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Jay v. Robinson

Supreme Court of Wyoming. October Term, A.D. 2002
Mar 6, 2003
2003 WY 33 (Wyo. 2003)


In Owsley, the original owners of property filed a plat creating three separate tracts and identifying three easements: a utility easement (A) along the western side of tract 2; a road and utility easement (B) along the southern side of tracts 2 and 3; and a utility easement (C) along the eastern side of tract 3.

Summary of this case from Carnahan v. Lewis


No. 02-104

March 6, 2003

Appeal from the District Court of Hot Springs County The Honorable Gary P. Hartman, Judge

Representing Appellants: William R. Shelledy, Jr. of Scott, Shelledy and Luhm, P.C., Worland, Wyoming

Representing Appellees: Kevin D. Huber of Williams, Porter, Day Neville, P.C., Casper, Wyoming


[¶ 1] Appellants R. Jay and Twyla K. Owsley appealed from the district court's summary judgment voiding their road easement across property owned by Appellees Edward W. and Joyce E. Robinson. The district court concluded the Owsleys' predecessor-in-interest did not have authority to grant the road easement because the property had already been dedicated to public use as a utility easement. We conclude the district court erred by ruling the property was dedicated to public use and, consequently, reverse.


[¶ 2] The Owsleys state the issue for review as follows:

Whether the owner of a subservient estate to a platted utility easement is prohibited from additionally burdening said estate with a subservient easement which is not inconsistent with the uses permitted by the initial easement?

The Robinsons restate the issues on appeal as follows:

1. Was the [Owsleys'] Notice of Appeal timely filed?

This issue was previously decided in an order denying the Robinsons' motion to dismiss the appeal and will not, therefore, be revisited here.

2. Was the District Court correct in ruling as a matter of law that the grant of the easement to the [Owsleys] was void?


[¶ 3] Russell and Hazel Sorenson owned real property in Hot Springs County. On September 3, 1987, they filed an official plat with the county clerk. The plat created three separate tracts of land collectively referred to as the Sorenson Tracts and individually labeled as Tracts 1, 2, and 3. The plat also identified three easements: (1) a twenty-foot wide utility easement along the western side of Tract 2 (Easement A); (2) a fifteen-foot wide road and utility easement along the southern side of Tracts 2 and 3 (Easement B); and (3) a thirty-foot wide utility easement along the eastern boundary of Tract 3 (Easement C). The general notes on the plat stated in relevant part: "The utility easements shown hereon are intended for all utilities, including but not limited to, electric, telephone, cable television, water, sewer and gas service lines and facilities."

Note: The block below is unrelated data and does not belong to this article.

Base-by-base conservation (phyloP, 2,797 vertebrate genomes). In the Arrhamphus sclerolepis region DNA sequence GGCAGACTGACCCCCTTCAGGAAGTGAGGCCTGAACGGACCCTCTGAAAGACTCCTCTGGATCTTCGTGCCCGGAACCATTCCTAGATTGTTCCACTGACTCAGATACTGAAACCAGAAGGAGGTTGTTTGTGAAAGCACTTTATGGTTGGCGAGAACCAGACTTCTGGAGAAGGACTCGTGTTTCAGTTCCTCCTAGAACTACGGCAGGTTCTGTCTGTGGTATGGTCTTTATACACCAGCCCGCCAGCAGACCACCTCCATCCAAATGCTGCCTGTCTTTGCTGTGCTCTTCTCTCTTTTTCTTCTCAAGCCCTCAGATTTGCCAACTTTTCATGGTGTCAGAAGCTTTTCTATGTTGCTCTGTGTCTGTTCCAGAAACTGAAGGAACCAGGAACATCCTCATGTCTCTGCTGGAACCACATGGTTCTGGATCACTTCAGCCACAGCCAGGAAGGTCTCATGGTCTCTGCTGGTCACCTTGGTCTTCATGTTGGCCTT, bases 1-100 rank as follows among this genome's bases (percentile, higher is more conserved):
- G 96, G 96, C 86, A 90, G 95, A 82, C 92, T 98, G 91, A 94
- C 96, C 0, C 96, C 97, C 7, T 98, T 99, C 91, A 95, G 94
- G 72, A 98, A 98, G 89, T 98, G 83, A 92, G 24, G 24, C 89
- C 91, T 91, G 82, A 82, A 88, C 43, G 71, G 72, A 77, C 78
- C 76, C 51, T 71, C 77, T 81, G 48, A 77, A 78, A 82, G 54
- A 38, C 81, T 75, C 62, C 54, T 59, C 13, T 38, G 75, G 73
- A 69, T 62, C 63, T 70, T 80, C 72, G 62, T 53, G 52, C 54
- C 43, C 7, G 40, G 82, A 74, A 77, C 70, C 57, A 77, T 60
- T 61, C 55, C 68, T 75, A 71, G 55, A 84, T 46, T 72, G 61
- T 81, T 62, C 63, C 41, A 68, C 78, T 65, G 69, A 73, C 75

[¶ 4] The Sorensons conveyed Tracts 2 and 3 to Theodore Fisher. The deed expressly restated Easements A and B and granted an additional fifteen-foot wide easement for road and utility purposes south of the southern boundary of Tracts 2 and 3 on other property owned by the Sorensons (Easement D). On April 13, 1991, Mr. Fisher sold Tract 3 to the Owsleys. The Owsley/Fisher deed restated Easements A, B, and D. The deed also included

a non-exclusive easement 20 feet in width along the West side of Tract 2 of the Sorens[o]n tracts, Town of East Thermopolis, Hot Springs County, State of Wyoming, for a road and utility easement [(Easement E)], and which is shown on the official plat of Sorens[o]n Tracts, Town of East Thermopolis, filed in the Office of the Hot Springs County Clerk and Ex-Officio Register of Deeds, said easement shall be used in connection with the above described real property and be appurtenant to said real property. Grantees, in accepting said easement, agree to use the same in a careful and prudent manner.

Easement E was, therefore, granted for the same portion of Tract 2 which was encumbered by Easement A.

[¶ 5] On November 27, 1995, Mr. Fisher conveyed Tract 2 to the Robinsons. The Robinsons objected to the Owsleys' use of Easement E as a driveway and, accordingly, filed an action seeking a declaratory judgment as to the validity of the easement and to quiet title. The parties filed cross-motions for summary judgment. After a hearing, the district court granted the Robinsons' summary judgment motion. The district court specifically ruled that, pursuant to Wyo. Stat. Ann. § 34-12-104 (LexisNexis 2001), the recording of a plat is the equivalent of granting the public a fee simple interest in the portions set aside for streets or other public use. The court held, therefore, that the Sorensons did not have authority to grant the Owsleys a road and utility easement over the land which was formerly dedicated as a utility easement on the plat map. The district court ruled Easement E was void and the Robinsons were entitled to a judgment as a matter of law. The Owsleys appealed after the district court denied their motion to reconsider.


[¶ 6] The Owsleys contend the district court erroneously granted summary judgment in favor of the Robinsons. In particular, the Owsleys claim the district court's determination that Easement A was dedicated to public use and the filing of the plat created a fee simple interest in favor of the public on the property covered by Easement A was incorrect. They maintain the grant created a mere easement and it was, therefore, within the rights of the servient property owner to grant another easement on the same property so long as the grant did not interfere with the rights of the dominant estate.

[¶ 7] Summary judgment is appropriate when there is no genuine issue as to any material fact and the moving party is entitled to judgment as a matter of law. W.R.C.P. 56(c). The court considers the record in the perspective most favorable to the party opposing the motion and gives that party the benefit of all the favorable inferences which may be fairly drawn from the record. Anderson v. Solvay Minerals, Inc., 3 P.3d 236, 238 (Wyo. 2000). A material fact is any fact that, if proved, would have the effect of establishing or refuting an essential element of a claim or defense asserted by a party. Hasvold v. Park County School District Number 6, 2002 WY 65, ¶ 11, 45 P.3d 635, ¶ 11 (Wyo. 2002); Century Ready-Mix Company v. Campbell County School District, 816 P.2d 795, 799 (Wyo. 1991). We review questions of law de novo. Hasvold, 2002 WY 65, ¶ 11.

[¶ 8] The district court ruled that, pursuant to § 34-12-104, the public owned a fee simple interest in the property covered by Easement A. Section 34-12-104 states:

The acknowledgement and recording of such [subdivision] plat, is equivalent to a deed in fee simple of such portion of the premises platted as is on such plat set apart for streets, or other public use, or is thereon dedicated to charitable, religious or educational purposes.

[¶ 9] The plat identified Easement A as a utility easement and stated the utility easements identified on the plat were "intended for all utilities." In ruling that the public held a fee simple interest in Easement A, the district court necessarily determined the plat "set apart [Easement A] for . . . other public use." Section 34-12-104.